Genetics can also have an influence. The interaction between the environment and genetics also plays a role in shaping the brain’s plasticity.

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Communication In The Brain

In 1932 Sir Charles Sherrington and Edgar Adrian won the Nobel Prize for proposing the concept of synapses , which advanced the understanding of the central nervous system Alan Hodgkin, Andrew Huxley and Australian Sir John Eccles won a Nobel Prize in 1963 for showing how neurons communicate via electrical and chemical signalling.

Using Learning Styles Isn’t Necessarily Effective

Learning styles suggest that each person has a preferred learning style that helps them learn best. For example, one popular theory proposes that people tend to be more auditory, visual, or kinesthetic learners. In other words, some people learn best by hearing, seeing, or doing.

While it’s an appealing concept, there’s little research to suggest that learning based on your preferred style actually has any impact on learning outcomes. One large-scale study found no evidence to support the use of learning style assessment instruments.

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Things We Learned About The Brain In 2019

The brain tells us what to do, how to act, what to think and what to say. It even remembers the face of strangers on the street and wraps them up in our worries, plops a party hat on them and throws in some evil kangaroos, creating a strange scenario to entertain us while we sleep. We depend on this organ to live and learn, but much about this organ still remains as mysterious to us as the inside of a black hole. Every year, new discoveries teach us more about this wondrous organ. This year’s discoveries include a strange ability of the brain to shield itself from the idea of death, how lonely Antarctic expeditions can shrink the brain and how the brain still works when half of it is missing. So dive in to learn about some of 2019’s greatest brain discoveries.

Getting Plenty Of Rest

Discovery of brain

Research has shown that sleep plays an important role in dendritic growth in the brain. Dendrites are the growths at the end of neurons that help transmit information from one neuron to the next. By strengthening these connections, you may be able to encourage greater brain plasticity.

Sleep has been shown to have important effects on both physical and mental health. You can find ways to improve your sleep by practicing good sleep hygiene.

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Introduction: The Human Brain

A false-colour Magnetic Resonance Image of a mid-sagittal section through the head of a normal 42 year-old woman, showing structures of the brain, spine and facial tissues

The brain is the most complex organ in the human body. It produces our every thought, action, memory, feeling and experience of the world. This jelly-like mass of tissue, weighing in at around 1.4 kilograms, contains a staggering one hundred billion nerve cells, or neurons.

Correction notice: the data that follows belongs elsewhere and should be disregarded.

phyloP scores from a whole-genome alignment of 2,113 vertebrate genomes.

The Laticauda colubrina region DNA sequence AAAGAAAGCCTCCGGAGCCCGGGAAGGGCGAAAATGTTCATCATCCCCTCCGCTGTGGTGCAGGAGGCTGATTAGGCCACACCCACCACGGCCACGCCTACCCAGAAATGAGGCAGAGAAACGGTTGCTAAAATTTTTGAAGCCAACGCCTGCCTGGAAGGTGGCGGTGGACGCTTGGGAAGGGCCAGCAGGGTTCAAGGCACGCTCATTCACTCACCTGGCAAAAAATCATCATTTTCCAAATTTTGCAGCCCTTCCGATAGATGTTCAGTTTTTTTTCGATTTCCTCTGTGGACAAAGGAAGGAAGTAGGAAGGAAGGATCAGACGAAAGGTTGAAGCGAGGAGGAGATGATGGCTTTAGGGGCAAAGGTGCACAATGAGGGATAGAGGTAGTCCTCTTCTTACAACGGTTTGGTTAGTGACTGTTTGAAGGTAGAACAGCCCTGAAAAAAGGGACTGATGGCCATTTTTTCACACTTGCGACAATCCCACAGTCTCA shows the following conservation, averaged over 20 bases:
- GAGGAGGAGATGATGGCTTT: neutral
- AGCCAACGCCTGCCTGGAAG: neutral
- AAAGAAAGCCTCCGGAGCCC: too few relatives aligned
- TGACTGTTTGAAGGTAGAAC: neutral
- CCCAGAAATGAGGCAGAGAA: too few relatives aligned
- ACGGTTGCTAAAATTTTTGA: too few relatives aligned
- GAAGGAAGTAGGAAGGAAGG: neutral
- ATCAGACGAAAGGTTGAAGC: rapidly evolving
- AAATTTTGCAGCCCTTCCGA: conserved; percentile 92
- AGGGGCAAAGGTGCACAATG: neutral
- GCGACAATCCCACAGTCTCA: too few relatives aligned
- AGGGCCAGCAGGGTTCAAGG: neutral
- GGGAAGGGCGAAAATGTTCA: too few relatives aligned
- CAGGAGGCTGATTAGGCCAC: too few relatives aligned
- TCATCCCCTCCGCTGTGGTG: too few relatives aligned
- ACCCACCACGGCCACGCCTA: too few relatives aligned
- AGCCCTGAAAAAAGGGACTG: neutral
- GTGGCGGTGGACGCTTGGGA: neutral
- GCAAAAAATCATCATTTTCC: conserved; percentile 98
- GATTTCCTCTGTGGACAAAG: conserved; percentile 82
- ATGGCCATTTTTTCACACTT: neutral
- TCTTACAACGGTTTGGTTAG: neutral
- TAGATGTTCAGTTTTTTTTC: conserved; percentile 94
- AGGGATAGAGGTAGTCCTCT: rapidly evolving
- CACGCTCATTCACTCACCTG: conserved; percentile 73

The complexity of the connectivity between these cells is mind-boggling. Each neuron can make contact with thousands or even tens of thousands of others, via tiny structures called synapses. Our brains form a million new connections for every second of our lives. The pattern and strength of the connections is constantly changing and no two brains are alike.

It is in these changing connections that memories are stored, habits learned and personalities shaped, by reinforcing certain patterns of brain activity, and losing others.

New Brain Cells May Form Throughout Life

Traditional wisdom has long suggested that adults only have so many brain cells and that we never form new ones. Once these cells are lost, are they gone for good? Experts have uncovered evidence that the human adult brain does indeed form new cells throughout life, even during old age.

The process of forming new brain cells is known as neurogenesis, and researchers have found that it happens in at least one important region of the brain called the hippocampus.

It’s worth noting, however, that research on this topic is mixed, and some neuroscientists don’t consider this a proven theory, according to the National Institute of Health .

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Finding Your Car In A Parking Lot Relies On This Newly Discovered Brain Circuit

CEO of the Brain Focuses Attention on the Most Relevant Stimuli in the Environment

    Image by Ruchi Malik

    When exploring a new environment, mice make use of a unique long-distance connection in the brain that prompts them to pay attention to the most salient features of the environment, according to new research from UC San Francisco. The link, originating in the prefrontal cortex and stretching to the hippocampus, provides evidence of how the brains higher cognitive regions refine operations occurring in distant brain areas.